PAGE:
Speaking of confirmation, eToys usurped fiduciary, Laser Haas, attempted to block Jay Clayton’s nomination as Commissioner of the SEC because of these glaring conflict of interests issues, according to the lawsuit.

Whistleblower Laser Haas sued Donald Trump, Jeff Sessions, the SEC, the FBI, the United States Trustee program and Assistant United States Attorney, Ellen Slights, for their connections; refusal to prosecute Goldman Sachs, Bain Capital and seditious lawyers who rip off victims in the billions of dollars.

It is so commonly known that Wall Street is actually protected, rather than investigated and prosecuted, by our federal systems of justice, there’s a recent book by ProPublica’s Jesse Eisinger entitled The Chickenshit Club.

Corroborating the fact that Washington, D.C., is hell-bent on protecting Wall Street, on March 22, 2017, the Federal District Court in Washington’s District of Columbia received Laser’s lawsuit seeking a Restraining Order until the Senate was made aware of the Goldman Sachs/Bain Capital enterprising and the plethora of Jay Clayton’s glaring conflicts of interests.

Inexplicably and intolerably, the Federal Clerk of Court, in violation of the law flatly refused to docket Laser’s litigation about Jay Clayton’s SEC nomination until 3 weeks after the Senate confirmed the nomination of Jay Clayton to be the new Chairman of the SEC.

The law states in Rule 79 that a clerk of the court is required to docket a case upon receiving; in this instance they say the case was filed May 9th. But this is contradicted by the court’s docket that notes the papers were received March 22nd. Further, as Laser himself documented, they refused to docket the case until 5/24/17 after the order to dismiss on 5/5/17.

It’s not as if Goldman Sachs is least likely to wind up on the SEC’s radar. Truth be told, Goldman Sachs is involved in so many aspects of Wall Street endeavors, from Treasury Bills, Public Offerings and more; which – in a legitimate era of justice – would mandate a task force dedicated to watchdogging just Goldman Sachs alone.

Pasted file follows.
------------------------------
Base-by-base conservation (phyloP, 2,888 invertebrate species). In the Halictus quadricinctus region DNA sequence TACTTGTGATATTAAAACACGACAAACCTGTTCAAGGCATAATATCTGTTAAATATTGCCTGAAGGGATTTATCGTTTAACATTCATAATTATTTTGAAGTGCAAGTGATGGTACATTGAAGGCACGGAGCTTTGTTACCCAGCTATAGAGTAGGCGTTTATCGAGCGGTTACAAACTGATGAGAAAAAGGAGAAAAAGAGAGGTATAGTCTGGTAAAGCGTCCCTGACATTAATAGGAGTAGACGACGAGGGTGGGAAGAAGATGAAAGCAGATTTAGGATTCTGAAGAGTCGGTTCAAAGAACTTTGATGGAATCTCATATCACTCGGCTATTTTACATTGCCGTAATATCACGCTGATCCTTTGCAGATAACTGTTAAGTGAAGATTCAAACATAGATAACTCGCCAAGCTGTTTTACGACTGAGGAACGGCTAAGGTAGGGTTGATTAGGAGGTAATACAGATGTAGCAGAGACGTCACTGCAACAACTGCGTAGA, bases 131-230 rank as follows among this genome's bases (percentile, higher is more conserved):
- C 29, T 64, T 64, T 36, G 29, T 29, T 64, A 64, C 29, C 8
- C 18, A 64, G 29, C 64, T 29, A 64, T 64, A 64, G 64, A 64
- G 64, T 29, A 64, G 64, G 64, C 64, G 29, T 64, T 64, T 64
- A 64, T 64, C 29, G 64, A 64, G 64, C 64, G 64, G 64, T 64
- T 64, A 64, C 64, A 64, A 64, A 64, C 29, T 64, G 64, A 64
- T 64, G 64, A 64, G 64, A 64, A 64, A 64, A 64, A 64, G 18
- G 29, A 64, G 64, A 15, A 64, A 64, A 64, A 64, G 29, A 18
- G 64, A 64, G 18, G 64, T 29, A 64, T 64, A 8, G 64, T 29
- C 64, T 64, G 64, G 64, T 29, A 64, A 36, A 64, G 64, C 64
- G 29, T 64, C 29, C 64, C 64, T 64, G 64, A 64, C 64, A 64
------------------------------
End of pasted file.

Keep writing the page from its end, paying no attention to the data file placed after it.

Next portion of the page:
However, from the dynamics of what Fed investigator Carmen Segarra’s reports revealed, America is already well aware of the staunch refusal to investigate (properly) – much less dare to have the guts to prosecute – the likes of Goldman Sachs.

See a few of the cases this reporter has remarked upon (here) on how the federal watchdog agencies have refused to investigate and prosecute many cases.

These include, but are not limited to, many billions of dollars of questionable acts in the cases of  KB Toys, Stage Stores, Fingerhut, TerraStar, the 1.5 million domain names ripped off from Jeff Baron, how Ritchie Capital was fleeced of its $100 million-plus Polaroid deal, RedTag/Ibid, multi-billion-dollar rip off of Mattel, Okun 1031 Tax Group, Playco and eToys cases and many more.

Staunch refusals to prosecute create above-the-law fraudsters such as the recently discussed New York Attorney at Law, Paul Traub (see my previous article “Meet Mitt Romney’s Frank Nitti: Paul Traub”).

With Goldman Sachs/Bain Capital’s “guy” – Jay Clayton – now in charge of the top Wall Street watchdog agency, the SEC, it is far worse than mere issues as willfully blind prosecutors, as noted in Eisinger’s recent book The Chickenshit Club!